Purpose. Previous studies have suggested that P-glycoprotein (P-gp)modulates opioid antinociception for selected μ-and δ-agonists. Thisstudy was undertaken to assess morphine antinociception in micelacking the mdr1a gene for expression of P-gp in the CNS.
Methods. Morphine (n = 4–5/group) was administered as a single s.c.dose to mdr1a(−/−) mice (3–5 mg/kg) or wild-type FVB controls(8–10 mg/kg). Tail-flick response to radiant heat, expressed as percentof maximum response (%MPR), was used to determine theantinociceptive effect of morphine. Concentrations in serum, brain tissue, andspinal cord samples obtained immediately after the tail-flick test weredetermined by HPLC with fluorescence detection. Parallel experimentswith R(+)-verapamil, a chemical inhibitor of P-gp, also were performedto further investigate the effect of P-gp on morphine-associatedantinociception.
Results. Morphine-associated antinociception was increasedsignificantly in the mdr1a(−/−) mice. The ED50 for morphine was > 2-foldlower in mdr1a(−/−) (3.8 ± 0.2 mg/kg) compared to FVB (8.8 ±0.2 mg/kg) mice. However, the EC;i5;i0 derived from the brain tissuewas similar between the two mouse strains (295 ng/g vs. 371 ng/g).Pretreatment with R(+)-verapamil produced changes similar to thoseobserved in gene-deficient mice. P-gp does not appear to affectmorphine distribution between spinal cord and blood, as the spinalcord:serum morphine concentration ratio was similar betweengene-deficient and wild-type mice (0.47 ± 0.03 vs. 0.56 ± 0.04, p > 0.05).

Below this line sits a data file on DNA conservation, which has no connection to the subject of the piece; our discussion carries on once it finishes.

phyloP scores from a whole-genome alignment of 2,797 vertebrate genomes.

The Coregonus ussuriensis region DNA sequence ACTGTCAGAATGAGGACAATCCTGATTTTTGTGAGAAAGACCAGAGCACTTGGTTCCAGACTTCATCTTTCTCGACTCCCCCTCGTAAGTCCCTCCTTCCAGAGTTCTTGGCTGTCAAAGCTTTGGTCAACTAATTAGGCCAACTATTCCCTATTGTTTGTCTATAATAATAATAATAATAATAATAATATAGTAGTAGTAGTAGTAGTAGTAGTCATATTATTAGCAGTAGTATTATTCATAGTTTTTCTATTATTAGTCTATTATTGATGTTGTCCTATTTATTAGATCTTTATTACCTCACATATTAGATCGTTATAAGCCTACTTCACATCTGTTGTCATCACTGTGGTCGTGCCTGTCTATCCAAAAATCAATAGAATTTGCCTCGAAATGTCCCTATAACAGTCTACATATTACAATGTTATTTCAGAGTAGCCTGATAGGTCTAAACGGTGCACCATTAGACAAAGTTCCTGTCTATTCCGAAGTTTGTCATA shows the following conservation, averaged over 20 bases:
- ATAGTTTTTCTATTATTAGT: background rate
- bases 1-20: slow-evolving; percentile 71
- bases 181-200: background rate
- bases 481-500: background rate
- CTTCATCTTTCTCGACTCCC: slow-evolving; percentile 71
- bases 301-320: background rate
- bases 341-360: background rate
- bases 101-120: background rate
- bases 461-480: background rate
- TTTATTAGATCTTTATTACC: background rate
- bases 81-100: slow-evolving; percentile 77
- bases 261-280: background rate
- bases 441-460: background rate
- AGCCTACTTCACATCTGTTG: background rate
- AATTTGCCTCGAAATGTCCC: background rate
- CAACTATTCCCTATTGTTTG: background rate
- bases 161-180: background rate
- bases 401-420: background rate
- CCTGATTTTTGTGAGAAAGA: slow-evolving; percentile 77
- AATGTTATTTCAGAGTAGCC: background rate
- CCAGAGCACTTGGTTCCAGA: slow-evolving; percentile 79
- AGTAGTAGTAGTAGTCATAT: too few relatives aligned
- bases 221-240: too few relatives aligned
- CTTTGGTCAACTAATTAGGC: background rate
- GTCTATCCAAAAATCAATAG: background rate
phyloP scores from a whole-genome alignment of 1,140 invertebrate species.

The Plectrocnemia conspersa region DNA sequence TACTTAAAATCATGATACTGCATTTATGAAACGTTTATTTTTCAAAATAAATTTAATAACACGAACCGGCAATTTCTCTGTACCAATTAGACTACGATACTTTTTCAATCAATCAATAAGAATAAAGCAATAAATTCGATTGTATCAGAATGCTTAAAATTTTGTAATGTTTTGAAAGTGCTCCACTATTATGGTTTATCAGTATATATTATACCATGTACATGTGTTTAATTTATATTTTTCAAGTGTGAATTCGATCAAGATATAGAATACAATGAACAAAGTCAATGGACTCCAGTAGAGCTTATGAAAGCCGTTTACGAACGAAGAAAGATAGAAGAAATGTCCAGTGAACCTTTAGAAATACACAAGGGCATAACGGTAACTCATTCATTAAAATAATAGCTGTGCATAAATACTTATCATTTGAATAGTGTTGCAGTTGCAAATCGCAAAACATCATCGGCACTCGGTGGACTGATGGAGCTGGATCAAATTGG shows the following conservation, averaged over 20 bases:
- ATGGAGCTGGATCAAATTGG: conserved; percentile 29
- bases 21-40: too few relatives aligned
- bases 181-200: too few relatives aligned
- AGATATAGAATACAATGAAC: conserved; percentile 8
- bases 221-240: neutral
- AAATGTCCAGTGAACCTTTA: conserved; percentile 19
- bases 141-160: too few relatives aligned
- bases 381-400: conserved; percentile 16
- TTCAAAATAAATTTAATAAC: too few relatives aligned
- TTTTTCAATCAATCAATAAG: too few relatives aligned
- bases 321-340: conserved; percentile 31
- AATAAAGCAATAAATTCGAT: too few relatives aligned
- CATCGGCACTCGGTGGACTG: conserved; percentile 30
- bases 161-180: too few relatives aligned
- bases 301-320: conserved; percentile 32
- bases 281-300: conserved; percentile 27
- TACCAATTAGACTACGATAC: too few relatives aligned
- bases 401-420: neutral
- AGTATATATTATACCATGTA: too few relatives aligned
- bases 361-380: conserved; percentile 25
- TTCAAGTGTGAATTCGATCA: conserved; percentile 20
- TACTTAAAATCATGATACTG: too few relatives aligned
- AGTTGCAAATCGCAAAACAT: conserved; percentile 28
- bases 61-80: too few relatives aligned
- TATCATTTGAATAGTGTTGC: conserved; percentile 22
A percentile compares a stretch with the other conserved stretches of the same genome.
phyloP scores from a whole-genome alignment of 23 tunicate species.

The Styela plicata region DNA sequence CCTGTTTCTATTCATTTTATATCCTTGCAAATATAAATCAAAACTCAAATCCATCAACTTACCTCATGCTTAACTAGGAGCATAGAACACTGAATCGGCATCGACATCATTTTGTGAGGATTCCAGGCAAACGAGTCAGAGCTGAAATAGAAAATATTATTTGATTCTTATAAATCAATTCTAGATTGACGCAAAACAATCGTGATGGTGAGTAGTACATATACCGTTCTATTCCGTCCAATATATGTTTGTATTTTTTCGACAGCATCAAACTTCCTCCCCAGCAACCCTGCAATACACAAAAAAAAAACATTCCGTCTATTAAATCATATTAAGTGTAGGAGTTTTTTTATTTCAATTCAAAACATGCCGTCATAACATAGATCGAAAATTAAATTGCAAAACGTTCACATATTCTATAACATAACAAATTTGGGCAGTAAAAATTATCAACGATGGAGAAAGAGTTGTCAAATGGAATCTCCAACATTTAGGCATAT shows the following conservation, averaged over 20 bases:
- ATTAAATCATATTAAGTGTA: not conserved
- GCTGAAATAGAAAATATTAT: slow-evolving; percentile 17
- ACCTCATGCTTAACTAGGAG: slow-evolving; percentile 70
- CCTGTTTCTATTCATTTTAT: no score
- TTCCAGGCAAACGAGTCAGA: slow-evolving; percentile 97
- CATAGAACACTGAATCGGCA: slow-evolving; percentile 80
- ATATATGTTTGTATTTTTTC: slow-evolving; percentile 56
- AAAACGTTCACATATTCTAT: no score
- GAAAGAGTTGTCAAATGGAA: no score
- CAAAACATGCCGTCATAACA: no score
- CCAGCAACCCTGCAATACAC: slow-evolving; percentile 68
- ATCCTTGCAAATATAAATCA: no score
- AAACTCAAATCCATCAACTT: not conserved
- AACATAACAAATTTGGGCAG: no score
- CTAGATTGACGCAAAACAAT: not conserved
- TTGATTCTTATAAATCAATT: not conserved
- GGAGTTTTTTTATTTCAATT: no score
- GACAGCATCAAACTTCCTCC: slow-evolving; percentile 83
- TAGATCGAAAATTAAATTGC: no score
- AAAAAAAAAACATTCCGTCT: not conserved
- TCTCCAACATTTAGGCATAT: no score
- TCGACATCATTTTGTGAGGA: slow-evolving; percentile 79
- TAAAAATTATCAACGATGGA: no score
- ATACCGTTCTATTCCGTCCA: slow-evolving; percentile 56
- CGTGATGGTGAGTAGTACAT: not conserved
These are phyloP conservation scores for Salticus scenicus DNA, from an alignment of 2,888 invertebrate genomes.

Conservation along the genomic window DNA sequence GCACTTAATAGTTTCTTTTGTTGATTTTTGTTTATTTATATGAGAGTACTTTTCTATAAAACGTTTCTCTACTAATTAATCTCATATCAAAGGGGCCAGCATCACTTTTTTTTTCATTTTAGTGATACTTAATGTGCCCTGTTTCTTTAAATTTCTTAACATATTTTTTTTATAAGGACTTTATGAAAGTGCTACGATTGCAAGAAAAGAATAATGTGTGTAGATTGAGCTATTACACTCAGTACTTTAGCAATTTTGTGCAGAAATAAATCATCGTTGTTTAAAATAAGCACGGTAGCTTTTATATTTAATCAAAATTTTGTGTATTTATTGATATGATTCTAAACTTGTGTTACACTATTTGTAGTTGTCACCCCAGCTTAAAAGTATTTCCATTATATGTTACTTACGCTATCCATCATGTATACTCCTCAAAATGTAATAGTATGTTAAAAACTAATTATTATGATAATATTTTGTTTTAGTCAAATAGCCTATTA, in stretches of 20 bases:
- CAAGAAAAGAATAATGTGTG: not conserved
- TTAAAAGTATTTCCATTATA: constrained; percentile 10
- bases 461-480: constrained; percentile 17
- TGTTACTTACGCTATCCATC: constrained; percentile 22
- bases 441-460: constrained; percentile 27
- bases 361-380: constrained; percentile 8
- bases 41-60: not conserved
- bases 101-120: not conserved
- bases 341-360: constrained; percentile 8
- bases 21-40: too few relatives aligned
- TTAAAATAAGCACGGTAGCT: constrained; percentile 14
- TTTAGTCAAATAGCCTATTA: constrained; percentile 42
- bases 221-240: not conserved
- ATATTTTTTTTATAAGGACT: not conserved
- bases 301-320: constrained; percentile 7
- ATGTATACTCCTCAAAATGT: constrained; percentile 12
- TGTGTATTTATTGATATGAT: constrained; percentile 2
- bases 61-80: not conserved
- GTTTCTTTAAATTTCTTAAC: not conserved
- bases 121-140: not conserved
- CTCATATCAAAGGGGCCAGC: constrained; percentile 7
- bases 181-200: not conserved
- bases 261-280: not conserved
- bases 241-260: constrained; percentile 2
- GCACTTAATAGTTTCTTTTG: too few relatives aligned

Conclusions. The results of this study are consistent with thehypothesis that P-gp attenuates the antinociceptive action of morphine bylimiting the brain:blood partitioning of the opioid.